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The key to communicate enough pain lies in establishing such empathy among your readers that they become sensitive enough to feel pain by reading you. Ever heard about Harry Potter success story?

I don't know whether you've heard about the craze, but I've seen people literally crying with grief when JKR killed a fictional character (Sirius Black) in her fourth Harry Potter novel. That is how great novelists establish rapport and empathy through their writings in all ages, be it the 16th or 21st century. So, to answer your question, its all about the little details of how you go about your literature - the introduction, plots, friendships and quarrels, struggles, gravity of situation - all these start creating a perception in your readers' minds, and this perception ultimately decides how sensitive or empathic they are towards your writings.

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This is a brilliant answer. Adds a new dimension to it completely. –  markovchain Mar 26 '13 at 9:29
    
J.K. Rowling makes a great deal of money. This does not make her a great novelist. –  user6394 Dec 7 '13 at 5:50
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@Pyotr - Whether she's a "great" writer is certainly not something that can be quantified. What cannot be disputed is that her books are popular and they resonate with a lot of people. So her writing is effective for some. –  Neil Fein Dec 7 '13 at 18:28
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I'm answering this myself as well, because after mulling it over for a week I've come up with some thoughts not yet mentioned, and I'd like to flush this topic out. Who knows-- it might be helpful.

  1. Let the reader handle the pain part. Write what physically happened (works best in an omniscient POV), and the reader can fill in their own blanks. Simply saying that someone's fingernail was removed will shake people all on its own. The tender skin beneath need not be agonized over in every case.
  2. Reactionary. Describe pain through the actions of the character. There are outward signs of pain, and the difference between a normally lively character to someone who will not move will worry a reader if your characterization is strong enough.
  3. After-effects / non-reactionary results. For a more subtle pain, what steps are needed to cure it can be detailed instead. Jumping from doubling over to next-day post-surgery is jarring, and evokes very strong associations.
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You could always volunteer with your local medical or fire rescue service. They always need the support. Not only would this give you exposure to real people in need, but to the others who support them. Frankly, most of us don't have that much exposure to emergency situations. Even if you don't join, talk to someone about doing a ride along.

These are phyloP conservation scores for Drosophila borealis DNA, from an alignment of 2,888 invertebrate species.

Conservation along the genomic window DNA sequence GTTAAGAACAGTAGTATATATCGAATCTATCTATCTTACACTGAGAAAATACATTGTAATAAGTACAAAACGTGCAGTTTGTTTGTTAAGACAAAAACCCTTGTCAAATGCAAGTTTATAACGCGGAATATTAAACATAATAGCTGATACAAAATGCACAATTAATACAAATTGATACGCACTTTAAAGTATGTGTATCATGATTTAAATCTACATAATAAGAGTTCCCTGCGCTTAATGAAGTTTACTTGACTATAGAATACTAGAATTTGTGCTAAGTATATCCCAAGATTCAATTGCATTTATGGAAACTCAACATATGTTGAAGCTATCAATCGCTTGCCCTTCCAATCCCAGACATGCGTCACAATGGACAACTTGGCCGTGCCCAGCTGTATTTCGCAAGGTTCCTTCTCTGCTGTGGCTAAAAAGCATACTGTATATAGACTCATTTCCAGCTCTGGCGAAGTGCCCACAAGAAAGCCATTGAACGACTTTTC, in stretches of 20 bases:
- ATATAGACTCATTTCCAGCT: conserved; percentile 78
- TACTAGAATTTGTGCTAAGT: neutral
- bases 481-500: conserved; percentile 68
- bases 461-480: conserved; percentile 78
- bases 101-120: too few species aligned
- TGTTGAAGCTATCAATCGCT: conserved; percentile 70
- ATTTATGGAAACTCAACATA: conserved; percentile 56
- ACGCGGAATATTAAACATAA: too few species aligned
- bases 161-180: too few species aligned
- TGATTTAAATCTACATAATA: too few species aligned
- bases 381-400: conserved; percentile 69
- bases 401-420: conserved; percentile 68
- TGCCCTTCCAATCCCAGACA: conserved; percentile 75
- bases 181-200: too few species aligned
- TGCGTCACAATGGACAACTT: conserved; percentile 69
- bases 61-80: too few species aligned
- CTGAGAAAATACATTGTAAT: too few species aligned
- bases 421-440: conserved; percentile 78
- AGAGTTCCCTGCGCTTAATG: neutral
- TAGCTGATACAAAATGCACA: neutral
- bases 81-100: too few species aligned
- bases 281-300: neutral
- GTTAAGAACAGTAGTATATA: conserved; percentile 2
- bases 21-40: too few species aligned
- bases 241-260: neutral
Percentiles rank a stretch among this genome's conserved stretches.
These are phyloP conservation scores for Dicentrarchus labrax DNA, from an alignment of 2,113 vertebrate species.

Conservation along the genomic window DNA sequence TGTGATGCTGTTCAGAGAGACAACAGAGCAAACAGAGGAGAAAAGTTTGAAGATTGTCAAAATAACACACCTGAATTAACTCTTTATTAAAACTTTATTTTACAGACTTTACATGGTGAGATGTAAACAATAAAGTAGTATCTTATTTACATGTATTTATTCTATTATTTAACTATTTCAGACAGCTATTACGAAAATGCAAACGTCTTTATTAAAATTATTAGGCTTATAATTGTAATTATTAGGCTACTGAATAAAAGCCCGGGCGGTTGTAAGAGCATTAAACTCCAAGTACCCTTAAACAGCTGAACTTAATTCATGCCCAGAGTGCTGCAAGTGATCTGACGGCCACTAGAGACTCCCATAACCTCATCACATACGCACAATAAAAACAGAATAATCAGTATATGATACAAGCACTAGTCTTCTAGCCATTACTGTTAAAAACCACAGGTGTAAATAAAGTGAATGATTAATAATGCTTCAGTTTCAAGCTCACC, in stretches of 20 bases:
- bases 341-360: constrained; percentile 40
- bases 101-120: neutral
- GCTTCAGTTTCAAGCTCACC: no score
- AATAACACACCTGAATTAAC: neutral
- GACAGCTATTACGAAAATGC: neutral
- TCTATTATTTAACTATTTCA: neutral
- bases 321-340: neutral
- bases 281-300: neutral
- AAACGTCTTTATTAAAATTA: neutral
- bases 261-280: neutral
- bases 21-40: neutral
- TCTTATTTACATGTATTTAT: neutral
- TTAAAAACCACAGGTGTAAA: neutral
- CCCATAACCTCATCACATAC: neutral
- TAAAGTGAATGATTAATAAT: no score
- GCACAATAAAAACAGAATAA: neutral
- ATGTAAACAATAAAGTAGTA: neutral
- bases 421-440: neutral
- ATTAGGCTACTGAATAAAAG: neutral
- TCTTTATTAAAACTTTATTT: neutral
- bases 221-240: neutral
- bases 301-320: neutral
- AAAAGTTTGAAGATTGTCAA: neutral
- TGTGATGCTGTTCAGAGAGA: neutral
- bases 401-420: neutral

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You have surely felt pain at some time in the past. Think back to what it was like. What thoughts went through your head?

Two concrete suggestions:

-1- Use metaphors or some form of poetic language. I write non-fiction so I don't claim to be good at this, but which of these do you think is more effective:

(a) When he was stabbed, it hurt really bad. He had trouble breathing.

(b) When he was stabbed, it felt like a fire raging through his chest. The air rushed out of his lungs and he struggled to get a breath, like he was a hundred feet under water.

-2- Take your time. Build up to it. Make sure we care about the character first, so that his pain matters. Drag out the description of the pain. In real life when I've felt physical pain I've often thought that it dragged on forever. So don't just say, "It hurt really bad. When he got over it he went to the store."

This isn't entirely the same thing but I recall a novel I read once where a character is introduced and then it's revealed that her husband? boyfriend? whatever recently died and she is upset to the point of suicide. But as I read the story, this character was introduced and then like two pages later the reader is expected to feel deep sympathy for her loss. I'm sorry, but I just didn't. Intellectually I can certainly appreciate that such a loss could be very upsetting, but with no build up, I just didn't care about the character. You can't just say, "Then I met a woman named Jane. She was dying of cancer and was in a lot of pain." The reader won't care. You need to tell us enough about Jane first that we start to think of her as someone we know and like before we're going to care about her pain.

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This is good advice, but I think the examples of (a) and (b) are both equal. (b) is just a dragged on version of (a), and if anything, you don't want to drag anything on. It's non-value-adding. Metaphors are good, but most of the time a reader cant imagine a fire raging in their chest, or being a hundred feet under water. It's much better to point out things readers can relate to :) –  markovchain Mar 19 '13 at 6:06